III. From precursors to eruption  

III.2 Geophysical multi-parameters techniques for monitoring active volcanoes.

Session organized by IASPEI/IAVCEI Commission on Volcano Seismology and IAGA/IASPEI/IAVCEI Working Group on Electromagnetic Studies of Earthquakes and Volcanoes (EMSEV)

Convenors from EMSEV:
J. Zlotnicki, CNRS, France. EMSEV Chair; jacques.zlotnicki@wanadoo.fr
Malcolm Johnston, U.S. Geol. Survey, USA. IAVCEI Liaison member; mal@usgs.gov
T. Hashimoto, Hokkaido University, Japan; hasimoto@mail.sci.hokudai.ac.jp

Convenors from IASPEI/IAVCEI Commission on Volcano Seismology:
Jurgen Neuberg, Leeds University, United Kingdom; J.Neuberg@leeds.ac.uk
Stephanie Prejean, USGS, USA; sprejean@usgs.gov
Benoit Taisne, EOS, Singapore; btaisne@ntu.edu.sg

This session aims at different geophysical monitoring techniques which can be combined and integrated to achieve two major goals: Firstly, the imaging of volcanic source processes from the surface to the deep plumbing system, and secondly, the interpretation of geophysical signals that enable us to assess the state of volcanic activity. We aim to identify geophysical signals that are characteristic in defining background levels, detecting unrest and evaluating ongoing volcanic activity.

Seismic monitoring, including infra sound, remains at the core of any monitoring program. While well-established seismic monitoring techniques are routinely applied, major advances in volcano seismology have been made in recent years allowing us to identify several categories of volcanic seismic signals, and interpret them in terms of different magmatic or tectonic processes encountered at a volcano. This session will review the wide range of seismic monitoring techniques and interpretation methods from low-cost, basic set-ups to the latest sophisticated seismological applications and modelling methods. Accordingly, we aim to cover the entire seismic frequency range from short-period to ultra-long period seismicity, tilt and other deformation signals in different volcanic settings.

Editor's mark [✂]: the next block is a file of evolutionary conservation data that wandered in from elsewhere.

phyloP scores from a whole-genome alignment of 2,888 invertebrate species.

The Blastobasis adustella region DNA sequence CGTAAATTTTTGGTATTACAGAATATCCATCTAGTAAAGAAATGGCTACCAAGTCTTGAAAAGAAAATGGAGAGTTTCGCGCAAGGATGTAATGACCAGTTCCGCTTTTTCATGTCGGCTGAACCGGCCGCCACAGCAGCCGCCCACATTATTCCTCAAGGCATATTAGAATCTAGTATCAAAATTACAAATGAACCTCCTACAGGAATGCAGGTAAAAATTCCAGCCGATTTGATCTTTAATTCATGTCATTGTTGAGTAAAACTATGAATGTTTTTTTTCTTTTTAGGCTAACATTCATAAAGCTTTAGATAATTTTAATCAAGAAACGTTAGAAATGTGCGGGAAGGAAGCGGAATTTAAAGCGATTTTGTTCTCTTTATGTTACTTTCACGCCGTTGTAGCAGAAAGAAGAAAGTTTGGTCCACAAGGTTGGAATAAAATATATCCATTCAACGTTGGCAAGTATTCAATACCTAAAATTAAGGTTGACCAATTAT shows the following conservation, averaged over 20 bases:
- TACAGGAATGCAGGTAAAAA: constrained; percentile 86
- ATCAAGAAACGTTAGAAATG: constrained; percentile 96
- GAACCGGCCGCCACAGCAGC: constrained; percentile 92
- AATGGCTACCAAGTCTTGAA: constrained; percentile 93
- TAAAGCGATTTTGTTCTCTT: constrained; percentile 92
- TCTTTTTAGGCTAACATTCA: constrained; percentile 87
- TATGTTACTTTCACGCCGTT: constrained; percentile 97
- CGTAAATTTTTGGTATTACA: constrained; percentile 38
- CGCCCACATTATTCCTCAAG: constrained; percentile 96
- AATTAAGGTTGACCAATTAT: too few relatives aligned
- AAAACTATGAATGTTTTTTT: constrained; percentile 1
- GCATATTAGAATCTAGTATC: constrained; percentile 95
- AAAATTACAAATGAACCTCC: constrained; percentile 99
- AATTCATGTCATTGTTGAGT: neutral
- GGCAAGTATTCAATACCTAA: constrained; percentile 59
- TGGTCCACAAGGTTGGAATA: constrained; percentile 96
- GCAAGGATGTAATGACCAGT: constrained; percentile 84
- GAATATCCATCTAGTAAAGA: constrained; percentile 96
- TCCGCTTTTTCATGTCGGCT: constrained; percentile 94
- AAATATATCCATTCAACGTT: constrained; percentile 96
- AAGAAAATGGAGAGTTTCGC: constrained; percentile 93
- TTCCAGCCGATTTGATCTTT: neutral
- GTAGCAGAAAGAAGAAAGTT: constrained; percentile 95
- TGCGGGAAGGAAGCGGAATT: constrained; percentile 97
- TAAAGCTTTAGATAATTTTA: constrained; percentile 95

Volcanoes arrive at a critical state after weeks or even years of unrest before the onset of surface activity. During this period electromagnetic and geochemical methods appear to be sensitive to transient anomalous signals caused by the movement of magmatic and hydrothermal fluids. Only at a later stage seismic activity as well as ground deformation become more obvious. Therefore, we particularly welcome case studies that combine monitoring or modelling techniques of seismicity, electromagnetic signals, ground deformation, infrasound, gas monitoring, gravimetry, petrology and fluid dynamics of magmatic systems.